Musicians Ear Plugs and In Ear Monitors
Musicians and Music Aficionados: We challenge you to protect your ears! Music is a very important part of your lives, and your hearing is integral to your music experience. Let’s protect your hearing and keep your ears healthy for many years to come. Invest in some musician plugs that keep sound levels in a healthy range while filtering music with a flat response to maintain sound quality. Musician plugs are available in both non-custom and custom models to help meet your needs.
Stage/in-ear monitors: For the music makers, or music lovers that want the highest quality in-ear monitors or earphones, nothing will sound or feel better than a custom fit. We work with a variety of in-ear monitor companies (e.g. Westone, Ultimate Ears, Sensaphonics, Starkey Tunz) by taking impressions of your ears so that they can make your personal custom-made monitors.
Our Top Ten Tips for Music Lovers!
People with hearing deficits often tell us they miss out on conversations. For music lovers, there is the additional sense of frustration when music no longer sounds like it used to. Fortunately there are audiologists who are music lovers and they have compiled a list of tips for enjoying music with a hearing deficiency.
- Live concerts may be more enjoyable than listening to music at home. Just like lip reading helps you to understand speech, seeing the music performed helps you to "hear" the music better.
- When possible, go to concerts where you are already familiar with the music so your brain can help you "fill in the blanks." If you aren't familiar with the music to be played, make an effort to familiarize yourself with it ahead of time.
- Some types of music are easier to hear than others. For example, because of the tonal quality, many people with hearing loss find cello music is particularly enjoyable. Try experimenting with different types of music to see which styles and types suit your hearing profile. To get started, log onto YouTube and do a search for a specific song or artists. For example, if you like Classical Music, enter "Bach Cello Suites." Watch and listen to a video clip. Next enter "Mozart Piano Concerto." Listen carefully to the difference between the two types of music. Are you able to hear one better than the other?
- Keep it simple! Try listening to solo instruments, solo voices or small ensembles. Just like it’s easier to hear one person talking in a room, it takes less effort to focus on music with fewer instruments or voices.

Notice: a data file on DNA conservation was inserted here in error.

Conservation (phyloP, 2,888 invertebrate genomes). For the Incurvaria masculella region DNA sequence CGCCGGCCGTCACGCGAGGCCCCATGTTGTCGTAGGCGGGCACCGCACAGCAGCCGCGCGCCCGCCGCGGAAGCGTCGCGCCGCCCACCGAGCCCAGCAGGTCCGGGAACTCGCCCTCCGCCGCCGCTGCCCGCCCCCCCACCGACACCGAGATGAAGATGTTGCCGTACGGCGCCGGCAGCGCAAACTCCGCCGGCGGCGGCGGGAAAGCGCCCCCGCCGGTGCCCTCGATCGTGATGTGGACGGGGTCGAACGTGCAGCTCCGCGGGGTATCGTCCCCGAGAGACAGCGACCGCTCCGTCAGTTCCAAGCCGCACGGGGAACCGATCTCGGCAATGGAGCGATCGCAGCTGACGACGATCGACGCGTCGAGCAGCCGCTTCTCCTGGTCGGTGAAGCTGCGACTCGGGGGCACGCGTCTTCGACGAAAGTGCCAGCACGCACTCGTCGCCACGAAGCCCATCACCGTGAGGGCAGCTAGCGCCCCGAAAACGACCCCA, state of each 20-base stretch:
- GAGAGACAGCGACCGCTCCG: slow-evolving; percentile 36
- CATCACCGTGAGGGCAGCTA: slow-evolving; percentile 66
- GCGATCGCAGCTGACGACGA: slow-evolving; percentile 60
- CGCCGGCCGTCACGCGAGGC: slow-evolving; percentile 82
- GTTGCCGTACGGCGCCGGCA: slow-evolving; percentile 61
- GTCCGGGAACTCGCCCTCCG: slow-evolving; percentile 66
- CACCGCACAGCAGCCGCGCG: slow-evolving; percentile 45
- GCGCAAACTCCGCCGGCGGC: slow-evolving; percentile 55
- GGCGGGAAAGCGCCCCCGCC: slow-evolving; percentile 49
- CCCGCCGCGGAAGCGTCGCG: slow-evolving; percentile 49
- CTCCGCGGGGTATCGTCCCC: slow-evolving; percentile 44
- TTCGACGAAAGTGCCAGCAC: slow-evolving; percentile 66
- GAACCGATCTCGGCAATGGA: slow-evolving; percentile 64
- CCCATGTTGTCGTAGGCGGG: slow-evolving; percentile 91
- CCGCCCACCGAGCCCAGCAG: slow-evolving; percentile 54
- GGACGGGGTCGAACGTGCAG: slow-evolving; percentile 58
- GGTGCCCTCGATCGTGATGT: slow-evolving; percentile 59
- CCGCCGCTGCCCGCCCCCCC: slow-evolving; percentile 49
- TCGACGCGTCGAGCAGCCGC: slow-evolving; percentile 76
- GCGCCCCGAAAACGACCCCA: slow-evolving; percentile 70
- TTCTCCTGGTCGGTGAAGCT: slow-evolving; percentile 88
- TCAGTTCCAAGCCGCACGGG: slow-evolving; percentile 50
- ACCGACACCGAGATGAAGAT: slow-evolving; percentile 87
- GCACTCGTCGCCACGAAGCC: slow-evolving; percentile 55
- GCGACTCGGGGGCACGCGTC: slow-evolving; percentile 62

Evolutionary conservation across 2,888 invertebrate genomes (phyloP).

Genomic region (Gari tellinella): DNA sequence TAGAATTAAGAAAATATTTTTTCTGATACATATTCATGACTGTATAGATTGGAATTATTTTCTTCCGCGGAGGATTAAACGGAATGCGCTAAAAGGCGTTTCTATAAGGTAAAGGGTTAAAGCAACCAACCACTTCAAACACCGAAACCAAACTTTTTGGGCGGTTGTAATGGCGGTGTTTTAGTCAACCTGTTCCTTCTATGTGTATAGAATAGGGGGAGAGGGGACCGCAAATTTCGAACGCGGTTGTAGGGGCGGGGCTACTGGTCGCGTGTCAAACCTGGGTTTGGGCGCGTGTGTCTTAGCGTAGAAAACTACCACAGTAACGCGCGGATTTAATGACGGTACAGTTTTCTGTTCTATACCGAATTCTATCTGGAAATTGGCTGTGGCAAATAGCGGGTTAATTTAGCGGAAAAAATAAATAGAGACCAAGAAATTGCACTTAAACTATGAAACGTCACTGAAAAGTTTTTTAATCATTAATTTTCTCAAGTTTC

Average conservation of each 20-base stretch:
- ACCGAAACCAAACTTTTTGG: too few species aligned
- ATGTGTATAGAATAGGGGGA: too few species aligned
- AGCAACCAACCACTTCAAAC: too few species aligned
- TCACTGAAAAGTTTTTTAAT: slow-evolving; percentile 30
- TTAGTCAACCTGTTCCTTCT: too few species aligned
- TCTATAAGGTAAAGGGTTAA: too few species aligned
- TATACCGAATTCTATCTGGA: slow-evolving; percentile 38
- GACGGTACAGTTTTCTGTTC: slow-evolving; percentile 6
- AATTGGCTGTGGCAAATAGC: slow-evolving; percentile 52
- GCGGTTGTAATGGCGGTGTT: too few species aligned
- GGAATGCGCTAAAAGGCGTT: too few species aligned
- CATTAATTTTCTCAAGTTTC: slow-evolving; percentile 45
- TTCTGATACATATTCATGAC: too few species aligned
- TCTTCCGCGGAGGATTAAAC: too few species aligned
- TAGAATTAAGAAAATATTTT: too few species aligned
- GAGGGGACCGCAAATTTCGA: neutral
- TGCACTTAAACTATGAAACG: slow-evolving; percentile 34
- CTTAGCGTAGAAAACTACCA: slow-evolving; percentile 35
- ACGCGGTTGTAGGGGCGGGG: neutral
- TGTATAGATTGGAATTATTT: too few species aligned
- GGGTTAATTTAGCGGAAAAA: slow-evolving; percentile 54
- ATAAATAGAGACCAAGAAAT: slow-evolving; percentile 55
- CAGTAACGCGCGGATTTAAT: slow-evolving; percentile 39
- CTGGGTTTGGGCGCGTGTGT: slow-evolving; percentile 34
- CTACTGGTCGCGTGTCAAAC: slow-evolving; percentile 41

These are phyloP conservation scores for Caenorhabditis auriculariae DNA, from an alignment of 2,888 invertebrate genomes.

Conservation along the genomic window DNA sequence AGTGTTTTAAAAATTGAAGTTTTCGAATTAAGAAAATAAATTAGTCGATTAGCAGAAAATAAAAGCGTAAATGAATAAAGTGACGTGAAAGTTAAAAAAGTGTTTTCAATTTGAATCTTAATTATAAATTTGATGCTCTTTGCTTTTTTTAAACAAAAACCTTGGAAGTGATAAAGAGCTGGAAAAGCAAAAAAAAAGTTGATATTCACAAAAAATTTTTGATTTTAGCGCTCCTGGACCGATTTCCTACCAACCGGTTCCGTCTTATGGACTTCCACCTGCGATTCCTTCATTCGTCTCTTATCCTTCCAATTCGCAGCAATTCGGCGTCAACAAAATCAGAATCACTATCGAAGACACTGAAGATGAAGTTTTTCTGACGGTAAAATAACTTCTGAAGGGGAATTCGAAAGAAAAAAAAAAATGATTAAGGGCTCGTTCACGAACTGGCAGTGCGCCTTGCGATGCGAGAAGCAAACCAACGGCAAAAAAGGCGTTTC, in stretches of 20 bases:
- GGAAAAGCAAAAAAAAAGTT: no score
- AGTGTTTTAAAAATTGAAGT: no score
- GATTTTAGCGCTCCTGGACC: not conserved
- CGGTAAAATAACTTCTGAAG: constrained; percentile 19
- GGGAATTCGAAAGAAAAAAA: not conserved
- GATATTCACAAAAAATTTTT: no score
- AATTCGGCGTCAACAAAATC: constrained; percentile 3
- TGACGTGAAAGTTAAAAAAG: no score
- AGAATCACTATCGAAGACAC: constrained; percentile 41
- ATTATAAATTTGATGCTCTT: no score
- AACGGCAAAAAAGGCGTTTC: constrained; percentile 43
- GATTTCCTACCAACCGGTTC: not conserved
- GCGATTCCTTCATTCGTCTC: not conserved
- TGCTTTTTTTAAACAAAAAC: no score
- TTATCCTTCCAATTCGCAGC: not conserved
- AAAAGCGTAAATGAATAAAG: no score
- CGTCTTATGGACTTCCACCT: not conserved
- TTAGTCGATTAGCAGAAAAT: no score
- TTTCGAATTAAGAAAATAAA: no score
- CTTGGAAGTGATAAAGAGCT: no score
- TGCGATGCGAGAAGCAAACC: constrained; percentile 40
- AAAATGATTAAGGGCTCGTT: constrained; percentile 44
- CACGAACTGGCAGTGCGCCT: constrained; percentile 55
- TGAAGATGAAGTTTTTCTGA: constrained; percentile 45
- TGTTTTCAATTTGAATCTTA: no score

- As hearing changes, it might be necessary to retrain the ears to differentiate between different musical instruments. Go to https://www.thirteen.org/publicarts/orchestra/. Listen to the different sound samples and challenge yourself to train your ears!
- If you listen to music frequently, you might benefit from a specific "music program" in your hearing aids. This is a program with settings designed to give the music you are listening to a richer sound quality. Ask your audiologist if your devices have this option.
- Make sure that you are also protecting your hearing. If you enjoy very loud, amplified music, depending on your hearing profile, you might benefit from using high fidelity earplugs as opposed to wearing your hearing aids. View our hearing protection selection.
- Try turning down the volume of the music you are listening to from the source and then turn up the volume on your hearing aid if necessary. If listening to live music, turn down the volume on your hearing aids in order to prevent distortion.
- If you listen to music through headphones from your Smartphone or other app capable device, try using Symphonic Audio’s new application "SoundFocus" which shapes the music to your hearing profile when listening through iPhone or iPod.
- Broaden your music listening. The type of music you can enjoy with your current hearing abilities might be different from what you liked in the past. Be willing to experiment. Through trial and error, you will be able to find the best style of music for your current hearing range and lifestyle.